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UtahStatesman

Monday, Nov. 14, 2011

The

Âą'EQTYW:SMGI7MRGI²ˆ9XEL7XEXI9RMZIVWMX]ˆ0SKER9XELˆwww.utahstatesman.com

Today’s Issue: Campus News

Logan residents will be ticketed for leaving their cars along city streets between the hours of 1 and 5 a.m. Page 2

Features

Men’s basketball defeats Cougars BY TYLER HUSKINSON assistant sports writer The Utah State men’s basketball team opened the season with a victory over in-state rival BYU. Senior guard Brockieth Pane, who scored in double figures for the 23rd time in his career, led a second-half surge in front of a sold-out Dee Glen Smith Spectrum. BYU lead several times during the second half, but an 11-0 run from USU put the game out of reach. Head coach Stew Morrill is now 194-13 inside the Spectrum and BYU has not defeated USU inside the building since 2000. USU has won 13 of its last 14 home openers and 44 of its last 47 regular season games.

See GAME, Page 4

AGGIE FANS CHEER ON men’s basketball team at the Dee Glen Smith Spectrum Friday. USU made a secondhalf run to defeat BYU. A number of students camped outside for multiple days to get a seat. CODY GOCHNOUR photo

International and Diversity Week begins Nov. 14 It’s time to put a new spin on the predictable grilled cheese sandwich. Page 6

Sports

BY CATHERINE MEIDELL editor in chief

USU has hosted honorary events for international and multicultural students for 57 years, while the U.S. Board of Education didn’t mandate recognition of diverse cultures a priority until the 1990s, according to the president of the International Student Council. While USU students can expect several traditional International and Diversity Week events, council President Christian Orr said he hopes students can realize, once again, that each year approximately 1,500 international

and multicultural students make up part of the Logan campus’s total student body. However, Orr said it’s important that domestic students attend diversity events as well. “If we don’t have these students attending these events we are struggling with our effect,� Orr said. “We aren’t accomplishing what we intended to do.� Campus Diversity and international student organizations will team up this year because programming events run most smoothly this way, Orr said, and it gives more students the opportunity to cross paths.

The week begins Monday, Nov. 14 and ends Saturday, Nov. 19. Perhaps, the most wellknown event, Orr said, is the Mr. and Miss International Pageant, which displays a variety of USU students’ talents and costumes who were born in countries around the world. S.E. Needham’s Jewelers donates a tiara each year to honor Miss International, and last year’s winner will place the crown of real jewels on the new winner’s head. Aminata Meite, Miss International 2010, said she felt judges looked for contestants who See DIVERSITY, Page 2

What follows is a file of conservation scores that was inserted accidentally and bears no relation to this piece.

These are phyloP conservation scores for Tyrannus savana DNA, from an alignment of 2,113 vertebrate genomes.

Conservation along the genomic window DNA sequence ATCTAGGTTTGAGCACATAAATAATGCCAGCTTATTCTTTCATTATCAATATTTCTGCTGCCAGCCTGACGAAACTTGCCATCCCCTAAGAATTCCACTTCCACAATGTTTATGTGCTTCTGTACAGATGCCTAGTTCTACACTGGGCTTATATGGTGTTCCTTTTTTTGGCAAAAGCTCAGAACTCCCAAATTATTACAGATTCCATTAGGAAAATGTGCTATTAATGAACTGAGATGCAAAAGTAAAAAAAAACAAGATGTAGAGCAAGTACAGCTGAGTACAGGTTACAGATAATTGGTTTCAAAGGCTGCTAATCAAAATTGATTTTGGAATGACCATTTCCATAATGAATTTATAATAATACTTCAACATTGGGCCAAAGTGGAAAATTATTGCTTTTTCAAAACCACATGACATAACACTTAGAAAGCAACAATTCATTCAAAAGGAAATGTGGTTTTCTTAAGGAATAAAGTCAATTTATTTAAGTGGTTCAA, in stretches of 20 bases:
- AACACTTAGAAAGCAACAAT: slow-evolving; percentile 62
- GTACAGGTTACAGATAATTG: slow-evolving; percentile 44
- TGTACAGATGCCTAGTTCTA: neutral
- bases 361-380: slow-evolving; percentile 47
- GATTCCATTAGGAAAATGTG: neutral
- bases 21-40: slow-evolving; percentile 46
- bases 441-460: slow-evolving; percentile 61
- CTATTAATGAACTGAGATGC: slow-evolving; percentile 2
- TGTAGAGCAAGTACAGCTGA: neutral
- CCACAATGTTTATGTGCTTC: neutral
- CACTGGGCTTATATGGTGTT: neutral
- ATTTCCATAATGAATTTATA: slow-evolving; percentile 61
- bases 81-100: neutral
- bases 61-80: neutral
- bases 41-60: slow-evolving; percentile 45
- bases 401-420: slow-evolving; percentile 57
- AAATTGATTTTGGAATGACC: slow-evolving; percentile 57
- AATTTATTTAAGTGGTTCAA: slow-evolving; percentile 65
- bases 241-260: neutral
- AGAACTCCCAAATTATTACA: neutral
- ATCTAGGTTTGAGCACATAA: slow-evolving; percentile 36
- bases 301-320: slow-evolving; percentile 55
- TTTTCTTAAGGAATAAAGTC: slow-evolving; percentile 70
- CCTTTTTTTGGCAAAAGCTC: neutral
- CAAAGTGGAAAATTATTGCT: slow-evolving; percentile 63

Chinese teaching minor offered Spring 2012 USU beat the Cougars 69-62 in Friday’s game. Page 4

Opinion “Despite the assertions that the information age is isolating us from others, there comes a point for almost all humans when too much Facebook is too much. We’re still hardwired to seek out face to face interaction, , and when we get sick of computers and chats, most of us manage to unplug and stagger back into the sunlight.� Page 10

Interact Now! Today: Whether you camped out or not, you’ll enjoy a look at “Occupy.�

Added Value!

Did you know many of our comics are done by students? Best part — they are really good!

Online exlusives, blogs, a place to comment on stories, videos and more. Free Classfieds, too. www.utahstatesman.com

BY AMBER MURDOCH staff writer A new Chinese teaching minor is one of the newest curricula made available to USU students, which according to a recent survey will accommodate the growing interest in learning how to speak and teach Chinese. The program, proposed by the department of languages, philosophy and speech communication, was approved by the USU Board of Trustees on Monday, Nov. 7 and will become available for declaration next semester. “This minor will develop students’ knowledge of Chinese language and culture and skills in teaching Chinese,� the LPSC department’s proposal states. “This minor aligns clearly with the department’s philosophy of training students for fulfilling careers in their field by providing a strong Chinese teacher training program.� Bradford Hall, head of the department of LPSC, said, “Currently we have teaching

THE USU BOARD OF TRUSTEES approved a proposal to create a Chinese teaching minor Tuesday, Nov. 7. Studies show nationwide interest in learning Chinese is on the rise, prompting the need for more Chinese language instructors. DELAYNE LOCKE photo illustration

minor options in Spanish, German and French. So adding the teaching minor in Chinese is a very positive step forward.� According to a foreign language survey conducted by the Modern Language Association,